Karl Frantz recalled fondly
HAMMONTON—Longtime Hammonton High School teacher and coach Karl Frantz died on January 7 at the age of 84, surrounded by his family.
Frantz was beloved by the students he taught, players he guided and coaches he worked with. Many had high praise for someone who was known for being disciplined and “old school.”
“He was our gym teacher in high school. Everything he did was disciplined,” Frank LaSasso III said.
LaSasso recalled Frantz as both an excellent teacher and coach who left an impact on all the students he worked with.
“I had him for gym my sophomore year. Gym class was before lunch. After class, we would do quarterback drills for 15 minutes then he would give me a hall pass to go to lunch late. He helped me start at quarterback my junior year until I broke my neck in the first scrimmage. Then in spring, he wanted me to coach first base but the AD didn’t approve it,” LaSasso said.
Later, LaSasso became a coach at Hammonton and saw a different side of Frantz.
“When I coached with him, I saw a different side. He was old school and wasn’t going to change, but he was a great guy. He joked and we had a lot of fun,” LaSasso said.
Frantz was a believer in physical fitness and nutrition, something he stressed with anyone, young or old.
“He and my dad were really good friends, and I tell the story that he tried to get my dad to lift weights. My dad always did sit ups, push-ups, that stuff. Finally, after Karl kept on him, he said, ‘All right, let’s go,’ and he gave in to lifting weights,” LaSasso said.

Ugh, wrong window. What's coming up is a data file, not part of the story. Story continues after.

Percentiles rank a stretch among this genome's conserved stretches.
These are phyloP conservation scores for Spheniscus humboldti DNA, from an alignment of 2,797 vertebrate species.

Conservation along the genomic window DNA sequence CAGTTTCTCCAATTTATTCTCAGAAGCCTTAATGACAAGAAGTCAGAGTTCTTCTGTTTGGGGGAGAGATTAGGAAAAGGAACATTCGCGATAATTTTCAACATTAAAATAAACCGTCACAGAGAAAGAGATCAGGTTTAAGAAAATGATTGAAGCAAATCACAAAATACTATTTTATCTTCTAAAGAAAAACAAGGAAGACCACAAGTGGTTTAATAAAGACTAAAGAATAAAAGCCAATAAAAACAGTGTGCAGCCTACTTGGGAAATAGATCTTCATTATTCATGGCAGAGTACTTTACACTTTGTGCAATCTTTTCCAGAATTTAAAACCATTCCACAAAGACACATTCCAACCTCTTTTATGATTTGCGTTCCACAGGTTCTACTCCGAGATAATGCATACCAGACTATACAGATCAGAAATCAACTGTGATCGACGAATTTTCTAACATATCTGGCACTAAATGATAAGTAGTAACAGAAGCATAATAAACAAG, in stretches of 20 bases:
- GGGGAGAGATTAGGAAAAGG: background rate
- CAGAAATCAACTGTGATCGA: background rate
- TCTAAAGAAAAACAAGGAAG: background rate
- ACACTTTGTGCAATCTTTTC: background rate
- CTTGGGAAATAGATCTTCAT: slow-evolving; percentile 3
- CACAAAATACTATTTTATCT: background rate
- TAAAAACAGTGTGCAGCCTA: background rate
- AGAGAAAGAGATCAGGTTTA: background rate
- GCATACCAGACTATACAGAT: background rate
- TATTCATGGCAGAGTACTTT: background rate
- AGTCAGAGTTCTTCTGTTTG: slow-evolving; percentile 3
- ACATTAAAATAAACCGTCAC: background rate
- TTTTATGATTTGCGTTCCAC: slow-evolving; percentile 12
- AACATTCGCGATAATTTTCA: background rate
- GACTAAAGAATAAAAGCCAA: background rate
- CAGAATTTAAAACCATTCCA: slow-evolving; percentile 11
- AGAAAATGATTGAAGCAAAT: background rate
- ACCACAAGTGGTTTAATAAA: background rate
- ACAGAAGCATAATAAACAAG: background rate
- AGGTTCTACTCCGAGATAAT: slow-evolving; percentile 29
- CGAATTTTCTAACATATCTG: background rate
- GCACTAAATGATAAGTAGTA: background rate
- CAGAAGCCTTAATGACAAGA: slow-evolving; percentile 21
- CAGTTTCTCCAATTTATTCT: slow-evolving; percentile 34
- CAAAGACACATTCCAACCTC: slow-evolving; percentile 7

Frantz served many years as an assistant coach on Pete Lancetta’s staff with Hammonton’s football team.
“It’s so sad to hear,” Lancetta said of Frantz’ death.
Hammonton’s former coach had recently paid a visit to Frantz.
“I did stop at the house a couple months ago, talked to him and Dora Lee. Very sad to hear. A great man he was. He was very helpful to me when I first came to Hammonton, took me under his wing and helped me out and he wasn’t coaching anything at the time and ended helping with football and track again,” Lancetta said.
Lancetta said he served as a mentor and teacher to both players and other coaches.
“He was very set in his ways, rule-oriented and strict, always. Back then, it was Clyde Folsom, me, my brother, Pat [Lancetta], Gary Sarno and Matt Lenguadoro. Ron Caputo helped out, too. He [Frantz] was strict, but those guys would loosen him up a little. They’d say things to get him going and he’d always answer, ‘What’s wrong with you?’ That was his saying. But he was a great help. He was a wing-T guy, having played at Delaware, and he helped us put it in at Hammonton. Just a great teacher and mentor not only to me, but to a lot of coaches,” Lancetta said.
Former Hammonton athletic director Mike Gatley also fondly recalled Frantz.
“Every memory I have of Karl is nothing but positive. Just the talks with him about coaching and conditioning, he was such a big one on taking care of his body eating right,” Gatley said.